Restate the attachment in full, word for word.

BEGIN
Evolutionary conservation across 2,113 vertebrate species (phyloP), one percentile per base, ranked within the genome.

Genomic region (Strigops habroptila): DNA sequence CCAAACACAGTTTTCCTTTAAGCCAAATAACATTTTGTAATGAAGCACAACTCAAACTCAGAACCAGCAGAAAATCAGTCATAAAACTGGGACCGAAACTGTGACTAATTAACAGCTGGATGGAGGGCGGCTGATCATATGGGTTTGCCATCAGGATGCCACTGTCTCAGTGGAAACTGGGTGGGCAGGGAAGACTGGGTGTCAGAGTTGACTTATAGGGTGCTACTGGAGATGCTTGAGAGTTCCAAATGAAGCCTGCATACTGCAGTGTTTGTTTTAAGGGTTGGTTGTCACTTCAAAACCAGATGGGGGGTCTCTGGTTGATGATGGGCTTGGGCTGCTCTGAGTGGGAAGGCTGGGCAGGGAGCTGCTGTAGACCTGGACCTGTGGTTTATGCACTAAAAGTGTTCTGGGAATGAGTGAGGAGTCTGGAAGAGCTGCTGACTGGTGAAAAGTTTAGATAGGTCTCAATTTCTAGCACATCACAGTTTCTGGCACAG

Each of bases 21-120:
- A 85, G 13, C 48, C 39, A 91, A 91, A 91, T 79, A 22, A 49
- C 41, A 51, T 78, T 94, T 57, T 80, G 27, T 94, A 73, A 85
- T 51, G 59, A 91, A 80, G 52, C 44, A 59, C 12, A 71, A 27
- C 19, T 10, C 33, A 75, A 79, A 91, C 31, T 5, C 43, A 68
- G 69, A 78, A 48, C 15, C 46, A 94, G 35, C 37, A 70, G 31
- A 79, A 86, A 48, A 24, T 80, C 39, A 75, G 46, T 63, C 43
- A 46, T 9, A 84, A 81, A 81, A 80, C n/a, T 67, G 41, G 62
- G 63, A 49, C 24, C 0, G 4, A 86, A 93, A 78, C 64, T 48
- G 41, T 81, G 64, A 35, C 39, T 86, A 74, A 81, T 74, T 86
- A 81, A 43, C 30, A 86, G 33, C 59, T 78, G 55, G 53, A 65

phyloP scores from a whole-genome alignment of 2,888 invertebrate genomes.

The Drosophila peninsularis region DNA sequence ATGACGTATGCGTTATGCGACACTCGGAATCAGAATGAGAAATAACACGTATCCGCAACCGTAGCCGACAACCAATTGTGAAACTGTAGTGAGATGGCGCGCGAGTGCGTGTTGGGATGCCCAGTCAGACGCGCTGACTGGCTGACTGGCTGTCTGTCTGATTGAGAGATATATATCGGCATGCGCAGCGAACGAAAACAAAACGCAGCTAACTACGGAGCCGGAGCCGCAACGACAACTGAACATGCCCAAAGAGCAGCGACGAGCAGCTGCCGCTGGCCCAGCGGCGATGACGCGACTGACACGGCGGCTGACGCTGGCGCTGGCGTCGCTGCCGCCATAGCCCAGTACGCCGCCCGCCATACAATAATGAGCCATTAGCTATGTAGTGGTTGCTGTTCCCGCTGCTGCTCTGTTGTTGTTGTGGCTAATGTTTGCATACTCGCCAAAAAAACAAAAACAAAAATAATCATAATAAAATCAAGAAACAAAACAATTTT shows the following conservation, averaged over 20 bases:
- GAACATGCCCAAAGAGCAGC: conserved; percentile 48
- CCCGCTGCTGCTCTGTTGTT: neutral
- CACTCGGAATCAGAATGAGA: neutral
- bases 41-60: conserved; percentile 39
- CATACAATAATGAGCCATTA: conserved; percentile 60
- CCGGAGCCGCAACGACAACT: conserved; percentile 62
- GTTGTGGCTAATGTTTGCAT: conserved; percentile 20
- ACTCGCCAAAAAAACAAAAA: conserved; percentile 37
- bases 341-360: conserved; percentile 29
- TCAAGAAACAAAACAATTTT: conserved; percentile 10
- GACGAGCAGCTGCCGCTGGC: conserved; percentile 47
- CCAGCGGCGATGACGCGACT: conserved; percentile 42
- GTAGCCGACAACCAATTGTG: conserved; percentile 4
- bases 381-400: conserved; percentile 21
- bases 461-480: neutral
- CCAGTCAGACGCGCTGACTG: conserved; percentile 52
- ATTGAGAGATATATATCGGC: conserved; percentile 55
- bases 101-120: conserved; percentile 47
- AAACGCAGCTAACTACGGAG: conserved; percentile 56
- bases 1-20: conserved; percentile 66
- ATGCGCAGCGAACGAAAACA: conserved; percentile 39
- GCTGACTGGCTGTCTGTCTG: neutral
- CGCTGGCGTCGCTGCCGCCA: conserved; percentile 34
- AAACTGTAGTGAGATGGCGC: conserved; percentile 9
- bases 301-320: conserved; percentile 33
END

Evolutionary conservation across 2,113 vertebrate species (phyloP), one percentile per base, ranked within the genome.

Genomic region (Strigops habroptila): DNA sequence CCAAACACAGTTTTCCTTTAAGCCAAATAACATTTTGTAATGAAGCACAACTCAAACTCAGAACCAGCAGAAAATCAGTCATAAAACTGGGACCGAAACTGTGACTAATTAACAGCTGGATGGAGGGCGGCTGATCATATGGGTTTGCCATCAGGATGCCACTGTCTCAGTGGAAACTGGGTGGGCAGGGAAGACTGGGTGTCAGAGTTGACTTATAGGGTGCTACTGGAGATGCTTGAGAGTTCCAAATGAAGCCTGCATACTGCAGTGTTTGTTTTAAGGGTTGGTTGTCACTTCAAAACCAGATGGGGGGTCTCTGGTTGATGATGGGCTTGGGCTGCTCTGAGTGGGAAGGCTGGGCAGGGAGCTGCTGTAGACCTGGACCTGTGGTTTATGCACTAAAAGTGTTCTGGGAATGAGTGAGGAGTCTGGAAGAGCTGCTGACTGGTGAAAAGTTTAGATAGGTCTCAATTTCTAGCACATCACAGTTTCTGGCACAG

Each of bases 21-120:
- A 85, G 13, C 48, C 39, A 91, A 91, A 91, T 79, A 22, A 49
- C 41, A 51, T 78, T 94, T 57, T 80, G 27, T 94, A 73, A 85
- T 51, G 59, A 91, A 80, G 52, C 44, A 59, C 12, A 71, A 27
- C 19, T 10, C 33, A 75, A 79, A 91, C 31, T 5, C 43, A 68
- G 69, A 78, A 48, C 15, C 46, A 94, G 35, C 37, A 70, G 31
- A 79, A 86, A 48, A 24, T 80, C 39, A 75, G 46, T 63, C 43
- A 46, T 9, A 84, A 81, A 81, A 80, C n/a, T 67, G 41, G 62
- G 63, A 49, C 24, C 0, G 4, A 86, A 93, A 78, C 64, T 48
- G 41, T 81, G 64, A 35, C 39, T 86, A 74, A 81, T 74, T 86
- A 81, A 43, C 30, A 86, G 33, C 59, T 78, G 55, G 53, A 65

phyloP scores from a whole-genome alignment of 2,888 invertebrate genomes.

The Drosophila peninsularis region DNA sequence ATGACGTATGCGTTATGCGACACTCGGAATCAGAATGAGAAATAACACGTATCCGCAACCGTAGCCGACAACCAATTGTGAAACTGTAGTGAGATGGCGCGCGAGTGCGTGTTGGGATGCCCAGTCAGACGCGCTGACTGGCTGACTGGCTGTCTGTCTGATTGAGAGATATATATCGGCATGCGCAGCGAACGAAAACAAAACGCAGCTAACTACGGAGCCGGAGCCGCAACGACAACTGAACATGCCCAAAGAGCAGCGACGAGCAGCTGCCGCTGGCCCAGCGGCGATGACGCGACTGACACGGCGGCTGACGCTGGCGCTGGCGTCGCTGCCGCCATAGCCCAGTACGCCGCCCGCCATACAATAATGAGCCATTAGCTATGTAGTGGTTGCTGTTCCCGCTGCTGCTCTGTTGTTGTTGTGGCTAATGTTTGCATACTCGCCAAAAAAACAAAAACAAAAATAATCATAATAAAATCAAGAAACAAAACAATTTT shows the following conservation, averaged over 20 bases:
- GAACATGCCCAAAGAGCAGC: conserved; percentile 48
- CCCGCTGCTGCTCTGTTGTT: neutral
- CACTCGGAATCAGAATGAGA: neutral
- bases 41-60: conserved; percentile 39
- CATACAATAATGAGCCATTA: conserved; percentile 60
- CCGGAGCCGCAACGACAACT: conserved; percentile 62
- GTTGTGGCTAATGTTTGCAT: conserved; percentile 20
- ACTCGCCAAAAAAACAAAAA: conserved; percentile 37
- bases 341-360: conserved; percentile 29
- TCAAGAAACAAAACAATTTT: conserved; percentile 10
- GACGAGCAGCTGCCGCTGGC: conserved; percentile 47
- CCAGCGGCGATGACGCGACT: conserved; percentile 42
- GTAGCCGACAACCAATTGTG: conserved; percentile 4
- bases 381-400: conserved; percentile 21
- bases 461-480: neutral
- CCAGTCAGACGCGCTGACTG: conserved; percentile 52
- ATTGAGAGATATATATCGGC: conserved; percentile 55
- bases 101-120: conserved; percentile 47
- AAACGCAGCTAACTACGGAG: conserved; percentile 56
- bases 1-20: conserved; percentile 66
- ATGCGCAGCGAACGAAAACA: conserved; percentile 39
- GCTGACTGGCTGTCTGTCTG: neutral
- CGCTGGCGTCGCTGCCGCCA: conserved; percentile 34
- AAACTGTAGTGAGATGGCGC: conserved; percentile 9
- bases 301-320: conserved; percentile 33